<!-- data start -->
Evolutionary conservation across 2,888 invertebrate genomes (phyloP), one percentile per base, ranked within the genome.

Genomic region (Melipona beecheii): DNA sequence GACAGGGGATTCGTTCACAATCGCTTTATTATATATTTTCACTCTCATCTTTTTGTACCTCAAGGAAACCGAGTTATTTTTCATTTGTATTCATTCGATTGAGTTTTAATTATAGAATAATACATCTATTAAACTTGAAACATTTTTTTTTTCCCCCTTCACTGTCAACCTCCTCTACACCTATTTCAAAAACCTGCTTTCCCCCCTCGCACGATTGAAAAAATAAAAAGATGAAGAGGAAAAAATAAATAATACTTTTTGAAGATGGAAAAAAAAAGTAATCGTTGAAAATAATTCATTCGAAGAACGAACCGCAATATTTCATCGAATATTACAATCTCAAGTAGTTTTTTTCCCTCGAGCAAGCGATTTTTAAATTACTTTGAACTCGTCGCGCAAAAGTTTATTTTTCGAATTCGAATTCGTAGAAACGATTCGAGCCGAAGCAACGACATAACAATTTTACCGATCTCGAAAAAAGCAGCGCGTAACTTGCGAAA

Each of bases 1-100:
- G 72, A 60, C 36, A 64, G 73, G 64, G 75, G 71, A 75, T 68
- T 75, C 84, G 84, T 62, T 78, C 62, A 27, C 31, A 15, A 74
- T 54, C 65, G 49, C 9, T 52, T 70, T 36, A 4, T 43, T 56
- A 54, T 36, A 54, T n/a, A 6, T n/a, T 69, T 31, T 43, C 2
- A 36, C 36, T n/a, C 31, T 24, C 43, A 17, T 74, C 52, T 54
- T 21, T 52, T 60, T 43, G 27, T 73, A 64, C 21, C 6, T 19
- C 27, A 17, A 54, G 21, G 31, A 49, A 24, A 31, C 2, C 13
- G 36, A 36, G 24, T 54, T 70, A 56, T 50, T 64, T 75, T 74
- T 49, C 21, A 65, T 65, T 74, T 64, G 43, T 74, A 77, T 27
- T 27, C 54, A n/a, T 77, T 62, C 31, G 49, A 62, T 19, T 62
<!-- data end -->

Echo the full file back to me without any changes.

Evolutionary conservation across 2,888 invertebrate genomes (phyloP), one percentile per base, ranked within the genome.

Genomic region (Melipona beecheii): DNA sequence GACAGGGGATTCGTTCACAATCGCTTTATTATATATTTTCACTCTCATCTTTTTGTACCTCAAGGAAACCGAGTTATTTTTCATTTGTATTCATTCGATTGAGTTTTAATTATAGAATAATACATCTATTAAACTTGAAACATTTTTTTTTTCCCCCTTCACTGTCAACCTCCTCTACACCTATTTCAAAAACCTGCTTTCCCCCCTCGCACGATTGAAAAAATAAAAAGATGAAGAGGAAAAAATAAATAATACTTTTTGAAGATGGAAAAAAAAAGTAATCGTTGAAAATAATTCATTCGAAGAACGAACCGCAATATTTCATCGAATATTACAATCTCAAGTAGTTTTTTTCCCTCGAGCAAGCGATTTTTAAATTACTTTGAACTCGTCGCGCAAAAGTTTATTTTTCGAATTCGAATTCGTAGAAACGATTCGAGCCGAAGCAACGACATAACAATTTTACCGATCTCGAAAAAAGCAGCGCGTAACTTGCGAAA

Each of bases 1-100:
- G 72, A 60, C 36, A 64, G 73, G 64, G 75, G 71, A 75, T 68
- T 75, C 84, G 84, T 62, T 78, C 62, A 27, C 31, A 15, A 74
- T 54, C 65, G 49, C 9, T 52, T 70, T 36, A 4, T 43, T 56
- A 54, T 36, A 54, T n/a, A 6, T n/a, T 69, T 31, T 43, C 2
- A 36, C 36, T n/a, C 31, T 24, C 43, A 17, T 74, C 52, T 54
- T 21, T 52, T 60, T 43, G 27, T 73, A 64, C 21, C 6, T 19
- C 27, A 17, A 54, G 21, G 31, A 49, A 24, A 31, C 2, C 13
- G 36, A 36, G 24, T 54, T 70, A 56, T 50, T 64, T 75, T 74
- T 49, C 21, A 65, T 65, T 74, T 64, G 43, T 74, A 77, T 27
- T 27, C 54, A n/a, T 77, T 62, C 31, G 49, A 62, T 19, T 62